Divers armed with hammers — and otters — may stop sea urchin devastation off California

California scientists are declaring war on sea urchins.

The spiny invertebrates that resemble 1980s koosh balls are gobbling up California’s coastal kelp faster than it can reproduce.

“Kelp forests as lush and impressive as the towering redwoods that grow farther inland once dominated these nearshore waters,” according to The Nature Conservancy.

Satellite, drone and piloted aircraft imagery surveys have revealed that kelp forests in the region have declined by 96%, according to the environmental organization.

It’s an “underwater wasteland,” the organization reported.

The trouble lies in the sea urchin’s sudden lack of predator. Sea stars used to eat them. Now, according to scientists, global climate change caused the Pacific Ocean to overheat and it’s killing off the sea stars.

With the warming ocean temperatures, “more than 90% of the global sunflower sea star population has been wiped out by a gruesome affliction known as sea star wasting syndrome, a disease that breaks down the star’s body and eventually reduces its many limbs to mush,” according to TNC. And that’s just in the last decade.

Without a predator, the ravenous urchins now run amok, their populations exploding. Their gluttony for California’s kelp forests also wreaks havoc on the coastal fish, experts told KSWB.

So, experts decided to take things into their own hands.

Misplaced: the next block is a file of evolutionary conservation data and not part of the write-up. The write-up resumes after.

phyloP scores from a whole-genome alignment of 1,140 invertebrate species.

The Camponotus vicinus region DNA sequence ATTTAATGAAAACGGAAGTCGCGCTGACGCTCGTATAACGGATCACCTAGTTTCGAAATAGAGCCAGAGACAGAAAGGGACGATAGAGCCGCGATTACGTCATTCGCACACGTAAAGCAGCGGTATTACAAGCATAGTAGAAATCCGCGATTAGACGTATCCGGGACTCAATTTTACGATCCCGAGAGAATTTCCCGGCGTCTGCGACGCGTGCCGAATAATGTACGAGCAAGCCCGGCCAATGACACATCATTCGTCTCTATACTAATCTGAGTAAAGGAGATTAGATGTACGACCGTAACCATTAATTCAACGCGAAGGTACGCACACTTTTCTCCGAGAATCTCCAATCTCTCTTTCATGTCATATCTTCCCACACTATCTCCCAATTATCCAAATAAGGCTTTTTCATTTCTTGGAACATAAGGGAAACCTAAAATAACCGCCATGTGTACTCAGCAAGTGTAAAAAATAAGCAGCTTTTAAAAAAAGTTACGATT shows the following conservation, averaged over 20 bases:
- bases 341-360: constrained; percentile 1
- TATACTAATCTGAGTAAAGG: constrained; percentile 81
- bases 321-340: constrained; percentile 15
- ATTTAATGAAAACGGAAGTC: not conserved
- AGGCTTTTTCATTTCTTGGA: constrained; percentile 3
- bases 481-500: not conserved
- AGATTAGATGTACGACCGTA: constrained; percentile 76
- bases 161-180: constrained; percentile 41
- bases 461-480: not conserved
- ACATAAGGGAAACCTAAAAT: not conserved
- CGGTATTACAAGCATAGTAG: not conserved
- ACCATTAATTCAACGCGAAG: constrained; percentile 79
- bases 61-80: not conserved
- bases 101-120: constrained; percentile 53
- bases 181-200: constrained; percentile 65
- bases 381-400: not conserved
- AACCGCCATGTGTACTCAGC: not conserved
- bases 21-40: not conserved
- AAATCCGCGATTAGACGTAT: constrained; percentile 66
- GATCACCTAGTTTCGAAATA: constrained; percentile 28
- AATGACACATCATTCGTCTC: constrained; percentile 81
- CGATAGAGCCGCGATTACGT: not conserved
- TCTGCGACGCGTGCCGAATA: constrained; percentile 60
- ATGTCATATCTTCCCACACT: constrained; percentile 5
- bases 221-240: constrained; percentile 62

On beaches in Mendocino and Monterey, fish and game wardens are now encouraging recreational divers to bring hammers on their dives to smash any urchins they see.

“They jump in the water, like any diver would with scuba gear, and they swim around the reefs with hammers, crushing as many urchins as they can,” fisheries scientist Lydall Bellquist told the outlet.

While turning divers into urchin killers is one way to solve the problem, there may be a gentler – and more natural – solution on the horizon.

According to a study published Jan. 18 in the PLOS Climate journal, otters may be the key to protecting and regenerating kelp forests. According to the study, otters are another important predator to sea urchins.

Otters can often be seen snacking on urchins while floating on their backs.

Researchers in the study found that a larger population of otters correlated with healthier kelp forests. In this way, putting efforts toward otter conservation may be California’s way toward regrowing its lush underwater ecosystems.

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